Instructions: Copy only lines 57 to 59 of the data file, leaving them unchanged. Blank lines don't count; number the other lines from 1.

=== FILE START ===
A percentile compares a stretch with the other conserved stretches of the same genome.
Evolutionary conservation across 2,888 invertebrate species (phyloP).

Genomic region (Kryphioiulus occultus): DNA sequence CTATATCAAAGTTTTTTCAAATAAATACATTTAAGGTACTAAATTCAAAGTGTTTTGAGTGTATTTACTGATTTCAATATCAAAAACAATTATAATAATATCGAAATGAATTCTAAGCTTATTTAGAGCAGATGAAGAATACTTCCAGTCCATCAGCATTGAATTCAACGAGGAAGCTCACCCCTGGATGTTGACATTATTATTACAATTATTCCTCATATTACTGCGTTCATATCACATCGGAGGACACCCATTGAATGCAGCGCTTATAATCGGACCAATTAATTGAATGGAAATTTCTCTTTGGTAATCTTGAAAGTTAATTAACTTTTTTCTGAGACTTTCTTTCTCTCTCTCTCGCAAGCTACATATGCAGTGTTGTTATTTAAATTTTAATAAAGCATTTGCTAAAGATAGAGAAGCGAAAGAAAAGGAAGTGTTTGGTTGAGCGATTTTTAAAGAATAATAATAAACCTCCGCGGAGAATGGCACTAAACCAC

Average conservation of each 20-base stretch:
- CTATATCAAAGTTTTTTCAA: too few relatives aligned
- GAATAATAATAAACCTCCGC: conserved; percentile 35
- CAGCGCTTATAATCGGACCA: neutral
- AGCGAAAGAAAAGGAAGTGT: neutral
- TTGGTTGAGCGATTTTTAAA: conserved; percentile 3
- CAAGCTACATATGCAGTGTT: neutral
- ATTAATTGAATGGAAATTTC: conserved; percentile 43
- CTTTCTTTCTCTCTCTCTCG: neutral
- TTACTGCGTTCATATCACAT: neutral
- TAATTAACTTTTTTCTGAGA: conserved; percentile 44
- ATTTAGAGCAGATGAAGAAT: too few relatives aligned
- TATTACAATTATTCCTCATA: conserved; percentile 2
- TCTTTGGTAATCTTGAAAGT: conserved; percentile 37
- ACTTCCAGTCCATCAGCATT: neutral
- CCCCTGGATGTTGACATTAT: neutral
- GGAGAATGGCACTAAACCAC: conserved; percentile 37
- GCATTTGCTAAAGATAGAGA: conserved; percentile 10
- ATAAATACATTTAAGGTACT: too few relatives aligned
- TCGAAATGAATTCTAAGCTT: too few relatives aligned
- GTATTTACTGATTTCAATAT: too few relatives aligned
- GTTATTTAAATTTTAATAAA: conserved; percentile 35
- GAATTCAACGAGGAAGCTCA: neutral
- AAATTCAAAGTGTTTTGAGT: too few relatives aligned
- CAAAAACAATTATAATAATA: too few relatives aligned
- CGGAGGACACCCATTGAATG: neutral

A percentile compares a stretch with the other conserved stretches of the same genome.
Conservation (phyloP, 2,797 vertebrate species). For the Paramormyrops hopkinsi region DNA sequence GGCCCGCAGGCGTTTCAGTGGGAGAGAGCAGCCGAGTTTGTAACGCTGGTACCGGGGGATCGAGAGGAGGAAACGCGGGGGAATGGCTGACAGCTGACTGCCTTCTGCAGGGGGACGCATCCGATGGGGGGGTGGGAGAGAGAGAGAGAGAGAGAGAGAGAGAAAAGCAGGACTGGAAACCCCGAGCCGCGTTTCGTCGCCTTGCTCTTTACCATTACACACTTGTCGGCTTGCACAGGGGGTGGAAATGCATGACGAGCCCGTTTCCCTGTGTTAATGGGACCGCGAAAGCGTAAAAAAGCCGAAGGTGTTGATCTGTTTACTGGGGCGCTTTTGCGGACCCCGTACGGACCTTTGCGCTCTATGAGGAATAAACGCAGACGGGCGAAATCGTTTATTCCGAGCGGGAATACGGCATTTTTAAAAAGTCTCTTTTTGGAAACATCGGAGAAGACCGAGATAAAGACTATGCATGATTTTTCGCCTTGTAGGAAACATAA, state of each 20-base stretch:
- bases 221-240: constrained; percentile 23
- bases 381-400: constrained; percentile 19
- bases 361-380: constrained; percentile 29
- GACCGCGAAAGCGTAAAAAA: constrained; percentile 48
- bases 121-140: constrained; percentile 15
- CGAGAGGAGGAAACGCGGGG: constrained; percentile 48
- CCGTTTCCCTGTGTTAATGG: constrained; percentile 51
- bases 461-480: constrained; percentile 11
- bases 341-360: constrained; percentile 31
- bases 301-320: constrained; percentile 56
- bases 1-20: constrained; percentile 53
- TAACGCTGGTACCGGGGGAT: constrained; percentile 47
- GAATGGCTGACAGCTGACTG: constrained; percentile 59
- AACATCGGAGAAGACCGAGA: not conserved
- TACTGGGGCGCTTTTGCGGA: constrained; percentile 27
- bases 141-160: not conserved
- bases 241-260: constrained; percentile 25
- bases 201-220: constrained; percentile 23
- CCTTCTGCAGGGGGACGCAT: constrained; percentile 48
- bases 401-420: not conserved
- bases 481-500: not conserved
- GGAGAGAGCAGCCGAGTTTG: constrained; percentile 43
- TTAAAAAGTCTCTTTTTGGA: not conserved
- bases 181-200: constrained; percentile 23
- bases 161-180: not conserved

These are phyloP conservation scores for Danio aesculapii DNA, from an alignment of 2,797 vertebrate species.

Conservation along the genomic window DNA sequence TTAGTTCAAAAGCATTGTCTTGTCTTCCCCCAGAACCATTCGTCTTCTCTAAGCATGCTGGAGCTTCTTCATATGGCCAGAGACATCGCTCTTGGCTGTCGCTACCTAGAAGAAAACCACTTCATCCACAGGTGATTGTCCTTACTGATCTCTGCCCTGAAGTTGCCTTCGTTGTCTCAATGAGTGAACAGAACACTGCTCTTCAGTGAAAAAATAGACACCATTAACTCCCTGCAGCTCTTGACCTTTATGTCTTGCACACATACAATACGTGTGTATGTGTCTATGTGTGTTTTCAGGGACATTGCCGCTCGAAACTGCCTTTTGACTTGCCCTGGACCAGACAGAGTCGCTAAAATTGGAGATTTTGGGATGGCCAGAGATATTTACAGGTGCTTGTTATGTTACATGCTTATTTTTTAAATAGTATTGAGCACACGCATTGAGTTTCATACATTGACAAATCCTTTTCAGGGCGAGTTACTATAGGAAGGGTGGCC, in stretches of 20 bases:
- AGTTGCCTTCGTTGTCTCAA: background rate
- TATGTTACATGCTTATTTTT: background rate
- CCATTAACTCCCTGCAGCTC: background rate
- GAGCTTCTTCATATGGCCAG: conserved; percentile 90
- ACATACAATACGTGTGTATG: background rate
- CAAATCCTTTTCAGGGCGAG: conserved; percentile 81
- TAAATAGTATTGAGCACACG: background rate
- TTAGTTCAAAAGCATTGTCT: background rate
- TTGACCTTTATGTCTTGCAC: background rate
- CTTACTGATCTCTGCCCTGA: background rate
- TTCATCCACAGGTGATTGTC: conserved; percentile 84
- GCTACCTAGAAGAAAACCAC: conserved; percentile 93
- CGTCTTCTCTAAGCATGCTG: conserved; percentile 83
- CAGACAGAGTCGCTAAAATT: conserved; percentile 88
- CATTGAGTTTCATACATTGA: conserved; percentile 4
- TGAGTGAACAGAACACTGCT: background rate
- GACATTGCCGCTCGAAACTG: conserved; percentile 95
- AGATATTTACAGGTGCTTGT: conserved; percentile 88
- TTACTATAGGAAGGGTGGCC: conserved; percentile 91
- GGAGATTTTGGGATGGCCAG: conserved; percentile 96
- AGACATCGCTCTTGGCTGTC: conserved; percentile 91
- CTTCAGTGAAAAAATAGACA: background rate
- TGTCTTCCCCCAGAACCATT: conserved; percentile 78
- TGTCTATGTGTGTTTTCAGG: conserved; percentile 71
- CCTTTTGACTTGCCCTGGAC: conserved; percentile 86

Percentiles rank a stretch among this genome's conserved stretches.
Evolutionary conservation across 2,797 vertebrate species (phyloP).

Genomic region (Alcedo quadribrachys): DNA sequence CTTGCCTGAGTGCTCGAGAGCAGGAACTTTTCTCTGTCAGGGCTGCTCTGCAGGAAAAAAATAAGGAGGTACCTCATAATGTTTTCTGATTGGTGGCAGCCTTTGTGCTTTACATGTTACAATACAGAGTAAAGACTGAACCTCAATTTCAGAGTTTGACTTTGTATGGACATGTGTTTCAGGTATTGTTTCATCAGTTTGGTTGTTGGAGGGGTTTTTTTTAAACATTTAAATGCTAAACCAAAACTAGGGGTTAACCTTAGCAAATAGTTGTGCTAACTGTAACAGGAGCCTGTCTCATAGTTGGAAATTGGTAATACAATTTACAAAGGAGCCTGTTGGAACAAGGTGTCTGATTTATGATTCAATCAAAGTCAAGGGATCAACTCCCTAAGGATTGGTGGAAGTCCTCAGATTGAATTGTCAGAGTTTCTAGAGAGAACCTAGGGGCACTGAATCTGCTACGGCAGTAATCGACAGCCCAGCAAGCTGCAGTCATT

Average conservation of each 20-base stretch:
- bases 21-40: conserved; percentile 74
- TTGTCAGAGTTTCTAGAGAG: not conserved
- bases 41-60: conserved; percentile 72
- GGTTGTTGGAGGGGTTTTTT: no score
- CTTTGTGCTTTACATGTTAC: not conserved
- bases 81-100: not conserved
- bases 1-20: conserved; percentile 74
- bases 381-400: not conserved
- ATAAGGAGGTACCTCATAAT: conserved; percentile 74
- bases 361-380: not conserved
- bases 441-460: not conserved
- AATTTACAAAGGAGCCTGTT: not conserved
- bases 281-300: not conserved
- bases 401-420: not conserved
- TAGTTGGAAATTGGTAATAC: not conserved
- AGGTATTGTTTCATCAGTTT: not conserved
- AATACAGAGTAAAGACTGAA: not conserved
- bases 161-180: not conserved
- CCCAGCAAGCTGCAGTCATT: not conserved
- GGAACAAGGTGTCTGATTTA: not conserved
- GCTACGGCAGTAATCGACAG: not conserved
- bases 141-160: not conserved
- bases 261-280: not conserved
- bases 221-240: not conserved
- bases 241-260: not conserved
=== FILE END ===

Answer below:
These are phyloP conservation scores for Danio aesculapii DNA, from an alignment of 2,797 vertebrate species.

Conservation along the genomic window DNA sequence TTAGTTCAAAAGCATTGTCTTGTCTTCCCCCAGAACCATTCGTCTTCTCTAAGCATGCTGGAGCTTCTTCATATGGCCAGAGACATCGCTCTTGGCTGTCGCTACCTAGAAGAAAACCACTTCATCCACAGGTGATTGTCCTTACTGATCTCTGCCCTGAAGTTGCCTTCGTTGTCTCAATGAGTGAACAGAACACTGCTCTTCAGTGAAAAAATAGACACCATTAACTCCCTGCAGCTCTTGACCTTTATGTCTTGCACACATACAATACGTGTGTATGTGTCTATGTGTGTTTTCAGGGACATTGCCGCTCGAAACTGCCTTTTGACTTGCCCTGGACCAGACAGAGTCGCTAAAATTGGAGATTTTGGGATGGCCAGAGATATTTACAGGTGCTTGTTATGTTACATGCTTATTTTTTAAATAGTATTGAGCACACGCATTGAGTTTCATACATTGACAAATCCTTTTCAGGGCGAGTTACTATAGGAAGGGTGGCC, in stretches of 20 bases:
- AGTTGCCTTCGTTGTCTCAA: background rate